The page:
The Gemara raises a difficulty: If so, that the main source for this halakha is the phrase “shall give [venatan],” when it was taught in the baraita that a man who rapes or seduces a woman is not liable to bring the offering for a false oath in denial of a monetary claim, rather than saying that this is derived from the fact that the verse states “and deal falsely,” he should have said that it is derived from the fact that the verse states “shall give,” as this is the phrase that teaches that the payment is considered a fine even after he has stood trial.
אמר רבא כי איצטריך וכחש כגון שעמדה בדין ובגרה ומתה דהתם כי קא ירית אביה מינה דידה קא ירית
In answer to this question, Rava said: When it was necessary to cite a proof from “and deal falsely,” it was with regard to a situation where the young woman’s case was brought to trial, and the court ruled in her favor, and she reached majority and subsequently died before the money was paid. The reason that “and deal falsely” is necessary in that case is because there, when the father inherits, it is from her that he inherits.
אי הכי יצאו אלו שהן קנס ממון הוא אמר רב נחמן בר יצחק יצאו אלו שעיקרן קנס
The Gemara raises another difficulty: If so, the language of the baraita: Excluding these, as they are a fine, is inaccurate, as it is a regular monetary payment, not a fine. In answer to this question, Rav Naḥman bar Yitzḥak said that this phrase means: Excluding these, as they are originally a fine, and it is only once the court orders the man to pay that they are viewed as regular monetary payments.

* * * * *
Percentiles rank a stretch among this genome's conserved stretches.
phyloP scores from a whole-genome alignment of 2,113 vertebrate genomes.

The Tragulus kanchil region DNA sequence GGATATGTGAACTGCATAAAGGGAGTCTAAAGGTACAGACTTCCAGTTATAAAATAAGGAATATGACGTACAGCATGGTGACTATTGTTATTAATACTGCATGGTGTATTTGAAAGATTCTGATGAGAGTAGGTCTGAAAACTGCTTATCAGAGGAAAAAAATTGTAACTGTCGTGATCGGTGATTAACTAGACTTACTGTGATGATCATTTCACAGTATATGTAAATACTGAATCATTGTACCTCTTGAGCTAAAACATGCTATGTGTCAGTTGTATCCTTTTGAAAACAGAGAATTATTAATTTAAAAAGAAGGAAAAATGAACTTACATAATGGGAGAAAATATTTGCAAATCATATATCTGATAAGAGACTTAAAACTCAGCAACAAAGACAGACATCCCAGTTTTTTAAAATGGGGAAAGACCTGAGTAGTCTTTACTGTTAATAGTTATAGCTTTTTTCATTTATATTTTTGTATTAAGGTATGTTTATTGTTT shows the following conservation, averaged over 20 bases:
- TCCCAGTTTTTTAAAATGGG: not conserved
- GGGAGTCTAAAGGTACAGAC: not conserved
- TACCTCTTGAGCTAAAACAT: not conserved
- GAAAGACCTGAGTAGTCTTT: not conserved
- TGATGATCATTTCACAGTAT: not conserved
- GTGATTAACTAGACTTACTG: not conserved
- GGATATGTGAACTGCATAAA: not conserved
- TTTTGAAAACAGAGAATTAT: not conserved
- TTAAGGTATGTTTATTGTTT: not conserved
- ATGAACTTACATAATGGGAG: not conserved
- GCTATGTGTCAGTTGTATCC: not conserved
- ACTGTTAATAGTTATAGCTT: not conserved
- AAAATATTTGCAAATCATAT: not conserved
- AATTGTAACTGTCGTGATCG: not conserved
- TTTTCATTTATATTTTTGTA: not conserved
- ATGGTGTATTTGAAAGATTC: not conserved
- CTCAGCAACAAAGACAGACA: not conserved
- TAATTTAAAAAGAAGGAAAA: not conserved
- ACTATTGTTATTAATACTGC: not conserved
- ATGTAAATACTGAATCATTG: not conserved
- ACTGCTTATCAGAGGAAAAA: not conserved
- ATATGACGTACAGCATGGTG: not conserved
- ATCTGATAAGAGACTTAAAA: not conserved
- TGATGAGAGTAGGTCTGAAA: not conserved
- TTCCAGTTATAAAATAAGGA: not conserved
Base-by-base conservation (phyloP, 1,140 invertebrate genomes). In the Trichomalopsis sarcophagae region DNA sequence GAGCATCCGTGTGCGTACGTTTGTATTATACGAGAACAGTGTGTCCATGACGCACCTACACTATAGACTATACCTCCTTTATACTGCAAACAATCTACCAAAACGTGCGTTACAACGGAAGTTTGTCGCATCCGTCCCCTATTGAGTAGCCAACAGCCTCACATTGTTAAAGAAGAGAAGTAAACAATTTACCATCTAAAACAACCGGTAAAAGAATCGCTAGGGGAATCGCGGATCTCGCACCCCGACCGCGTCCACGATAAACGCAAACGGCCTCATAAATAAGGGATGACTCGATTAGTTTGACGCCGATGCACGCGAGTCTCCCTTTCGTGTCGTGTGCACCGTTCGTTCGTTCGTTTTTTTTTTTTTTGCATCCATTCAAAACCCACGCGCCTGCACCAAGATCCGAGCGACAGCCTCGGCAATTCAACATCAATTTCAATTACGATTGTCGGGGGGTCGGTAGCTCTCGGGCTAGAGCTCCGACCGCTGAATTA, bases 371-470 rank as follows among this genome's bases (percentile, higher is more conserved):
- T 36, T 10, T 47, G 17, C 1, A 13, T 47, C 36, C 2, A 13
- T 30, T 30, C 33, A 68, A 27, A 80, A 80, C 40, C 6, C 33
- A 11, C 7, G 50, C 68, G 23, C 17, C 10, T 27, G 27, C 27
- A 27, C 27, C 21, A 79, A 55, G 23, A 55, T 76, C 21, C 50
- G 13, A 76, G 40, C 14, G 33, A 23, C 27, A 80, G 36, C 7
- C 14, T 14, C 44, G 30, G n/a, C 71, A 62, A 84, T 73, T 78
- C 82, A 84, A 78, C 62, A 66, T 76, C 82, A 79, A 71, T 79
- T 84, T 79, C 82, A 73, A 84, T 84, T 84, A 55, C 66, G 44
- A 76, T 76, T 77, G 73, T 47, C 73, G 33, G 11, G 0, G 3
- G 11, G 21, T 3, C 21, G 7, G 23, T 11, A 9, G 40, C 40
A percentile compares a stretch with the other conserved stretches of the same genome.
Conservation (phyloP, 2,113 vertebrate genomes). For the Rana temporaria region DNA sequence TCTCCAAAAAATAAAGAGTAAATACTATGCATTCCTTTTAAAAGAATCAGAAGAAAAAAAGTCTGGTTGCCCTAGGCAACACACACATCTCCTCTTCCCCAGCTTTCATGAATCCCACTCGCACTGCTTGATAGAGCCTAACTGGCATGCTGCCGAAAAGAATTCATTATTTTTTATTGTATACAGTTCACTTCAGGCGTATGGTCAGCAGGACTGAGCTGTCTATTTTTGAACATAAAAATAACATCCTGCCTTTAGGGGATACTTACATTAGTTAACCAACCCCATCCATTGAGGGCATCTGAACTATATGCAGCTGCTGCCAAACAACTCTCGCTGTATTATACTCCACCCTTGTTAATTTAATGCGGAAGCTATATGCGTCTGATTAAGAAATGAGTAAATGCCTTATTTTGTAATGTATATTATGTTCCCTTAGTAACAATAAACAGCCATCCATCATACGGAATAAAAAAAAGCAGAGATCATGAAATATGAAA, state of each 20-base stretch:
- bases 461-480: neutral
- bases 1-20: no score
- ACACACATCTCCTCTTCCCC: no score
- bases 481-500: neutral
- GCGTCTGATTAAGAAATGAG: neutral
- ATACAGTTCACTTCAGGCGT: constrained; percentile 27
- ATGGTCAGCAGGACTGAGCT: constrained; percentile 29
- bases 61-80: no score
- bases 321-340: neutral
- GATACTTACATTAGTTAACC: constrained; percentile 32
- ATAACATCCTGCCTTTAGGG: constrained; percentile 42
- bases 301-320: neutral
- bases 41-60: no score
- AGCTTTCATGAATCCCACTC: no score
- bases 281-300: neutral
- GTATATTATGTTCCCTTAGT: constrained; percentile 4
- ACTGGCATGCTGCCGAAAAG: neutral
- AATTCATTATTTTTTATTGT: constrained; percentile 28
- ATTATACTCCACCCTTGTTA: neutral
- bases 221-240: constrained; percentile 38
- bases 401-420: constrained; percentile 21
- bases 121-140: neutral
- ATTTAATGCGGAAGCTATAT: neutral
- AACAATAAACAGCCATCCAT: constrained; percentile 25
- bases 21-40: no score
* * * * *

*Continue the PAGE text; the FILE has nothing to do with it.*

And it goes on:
איתיביה ר"ש פוטר שאינו משלם קנס על פי עצמו טעמא דלא עמד בדין הא עמד בדין דמשלם על פי עצמו קרבן שבועה נמי מיחייב
Abaye raised an objection to this explanation of the opinion of Rabbi Shimon, based upon the mishna in Shevuot cited above (42a), which states: Rabbi Shimon exempts him, as he does not pay a fine on his own admission. The Gemara infers: The reason that he is not liable to bring a guilt-offering is because he has not stood trial. However, if he has stood trial and been found guilty, in which case he pays on his own admission when he later admits that he was already convicted in court, he should also be liable to bring an offering if he denies that he was convicted in court and takes an oath to that effect. This contradicts the claim that, according to Rabbi Shimon, even after one is convicted in court, the payment is still considered a fine.
רבי שמעון לדבריהם דרבנן קאמר להו לדידי אע"ג דעמד בדין רחמנא פטריה מוכחש אלא לדידכו אודו לי מיהת היכא דלא עמד בדין דכי קא תבע קנסא קא תבע
The Gemara answers: Rabbi Shimon stated his opinion to them in accordance with the statement of the Rabbis themselves, as follows: According to my opinion, although he has stood trial, the Merciful One exempts him from the offering, as derived from the verse: “And deal falsely with his neighbor in a matter of a deposit” (Leviticus 5:21), which indicates that he is liable only for a claim that originally concerned regular a monetary payment. However, according to your opinion, you should at least concede to me in a case where he has not stood trial, that when one claims the money, he claims a fine and not a regular monetary payment.